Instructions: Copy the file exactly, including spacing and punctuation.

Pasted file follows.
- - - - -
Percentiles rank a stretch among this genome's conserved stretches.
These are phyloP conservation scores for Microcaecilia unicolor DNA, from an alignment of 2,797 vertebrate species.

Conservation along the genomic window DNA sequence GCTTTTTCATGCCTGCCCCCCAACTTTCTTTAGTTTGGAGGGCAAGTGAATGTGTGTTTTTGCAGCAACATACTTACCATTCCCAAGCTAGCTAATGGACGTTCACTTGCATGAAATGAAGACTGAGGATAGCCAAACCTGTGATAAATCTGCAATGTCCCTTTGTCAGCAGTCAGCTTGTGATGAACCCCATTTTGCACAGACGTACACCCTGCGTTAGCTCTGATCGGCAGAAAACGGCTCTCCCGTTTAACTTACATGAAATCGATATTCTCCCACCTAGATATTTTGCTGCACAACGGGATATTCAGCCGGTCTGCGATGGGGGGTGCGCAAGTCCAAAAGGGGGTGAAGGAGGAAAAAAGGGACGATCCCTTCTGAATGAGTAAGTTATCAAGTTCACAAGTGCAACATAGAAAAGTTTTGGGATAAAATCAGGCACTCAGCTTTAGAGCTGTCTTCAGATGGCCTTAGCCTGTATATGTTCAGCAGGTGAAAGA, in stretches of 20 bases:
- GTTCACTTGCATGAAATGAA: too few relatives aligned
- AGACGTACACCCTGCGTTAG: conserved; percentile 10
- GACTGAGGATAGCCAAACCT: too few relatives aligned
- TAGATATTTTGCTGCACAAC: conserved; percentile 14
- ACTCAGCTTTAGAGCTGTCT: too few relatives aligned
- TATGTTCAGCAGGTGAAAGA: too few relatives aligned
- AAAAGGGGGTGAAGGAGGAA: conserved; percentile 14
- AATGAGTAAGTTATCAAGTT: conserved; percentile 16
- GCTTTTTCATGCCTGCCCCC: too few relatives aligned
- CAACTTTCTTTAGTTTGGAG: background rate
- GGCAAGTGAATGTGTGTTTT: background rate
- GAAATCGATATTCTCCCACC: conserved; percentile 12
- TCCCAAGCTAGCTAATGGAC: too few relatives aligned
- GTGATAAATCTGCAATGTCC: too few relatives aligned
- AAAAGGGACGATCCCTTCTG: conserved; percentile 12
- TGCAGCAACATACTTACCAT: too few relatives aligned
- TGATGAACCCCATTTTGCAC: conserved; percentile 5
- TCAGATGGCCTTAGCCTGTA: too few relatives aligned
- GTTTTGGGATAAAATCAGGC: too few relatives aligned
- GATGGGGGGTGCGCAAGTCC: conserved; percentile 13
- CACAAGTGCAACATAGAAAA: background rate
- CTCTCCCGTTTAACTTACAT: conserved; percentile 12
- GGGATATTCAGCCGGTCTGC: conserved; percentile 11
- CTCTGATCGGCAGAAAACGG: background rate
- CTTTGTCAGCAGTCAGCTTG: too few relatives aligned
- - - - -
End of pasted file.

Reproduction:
Percentiles rank a stretch among this genome's conserved stretches.
These are phyloP conservation scores for Microcaecilia unicolor DNA, from an alignment of 2,797 vertebrate species.

Conservation along the genomic window DNA sequence GCTTTTTCATGCCTGCCCCCCAACTTTCTTTAGTTTGGAGGGCAAGTGAATGTGTGTTTTTGCAGCAACATACTTACCATTCCCAAGCTAGCTAATGGACGTTCACTTGCATGAAATGAAGACTGAGGATAGCCAAACCTGTGATAAATCTGCAATGTCCCTTTGTCAGCAGTCAGCTTGTGATGAACCCCATTTTGCACAGACGTACACCCTGCGTTAGCTCTGATCGGCAGAAAACGGCTCTCCCGTTTAACTTACATGAAATCGATATTCTCCCACCTAGATATTTTGCTGCACAACGGGATATTCAGCCGGTCTGCGATGGGGGGTGCGCAAGTCCAAAAGGGGGTGAAGGAGGAAAAAAGGGACGATCCCTTCTGAATGAGTAAGTTATCAAGTTCACAAGTGCAACATAGAAAAGTTTTGGGATAAAATCAGGCACTCAGCTTTAGAGCTGTCTTCAGATGGCCTTAGCCTGTATATGTTCAGCAGGTGAAAGA, in stretches of 20 bases:
- GTTCACTTGCATGAAATGAA: too few relatives aligned
- AGACGTACACCCTGCGTTAG: conserved; percentile 10
- GACTGAGGATAGCCAAACCT: too few relatives aligned
- TAGATATTTTGCTGCACAAC: conserved; percentile 14
- ACTCAGCTTTAGAGCTGTCT: too few relatives aligned
- TATGTTCAGCAGGTGAAAGA: too few relatives aligned
- AAAAGGGGGTGAAGGAGGAA: conserved; percentile 14
- AATGAGTAAGTTATCAAGTT: conserved; percentile 16
- GCTTTTTCATGCCTGCCCCC: too few relatives aligned
- CAACTTTCTTTAGTTTGGAG: background rate
- GGCAAGTGAATGTGTGTTTT: background rate
- GAAATCGATATTCTCCCACC: conserved; percentile 12
- TCCCAAGCTAGCTAATGGAC: too few relatives aligned
- GTGATAAATCTGCAATGTCC: too few relatives aligned
- AAAAGGGACGATCCCTTCTG: conserved; percentile 12
- TGCAGCAACATACTTACCAT: too few relatives aligned
- TGATGAACCCCATTTTGCAC: conserved; percentile 5
- TCAGATGGCCTTAGCCTGTA: too few relatives aligned
- GTTTTGGGATAAAATCAGGC: too few relatives aligned
- GATGGGGGGTGCGCAAGTCC: conserved; percentile 13
- CACAAGTGCAACATAGAAAA: background rate
- CTCTCCCGTTTAACTTACAT: conserved; percentile 12
- GGGATATTCAGCCGGTCTGC: conserved; percentile 11
- CTCTGATCGGCAGAAAACGG: background rate
- CTTTGTCAGCAGTCAGCTTG: too few relatives aligned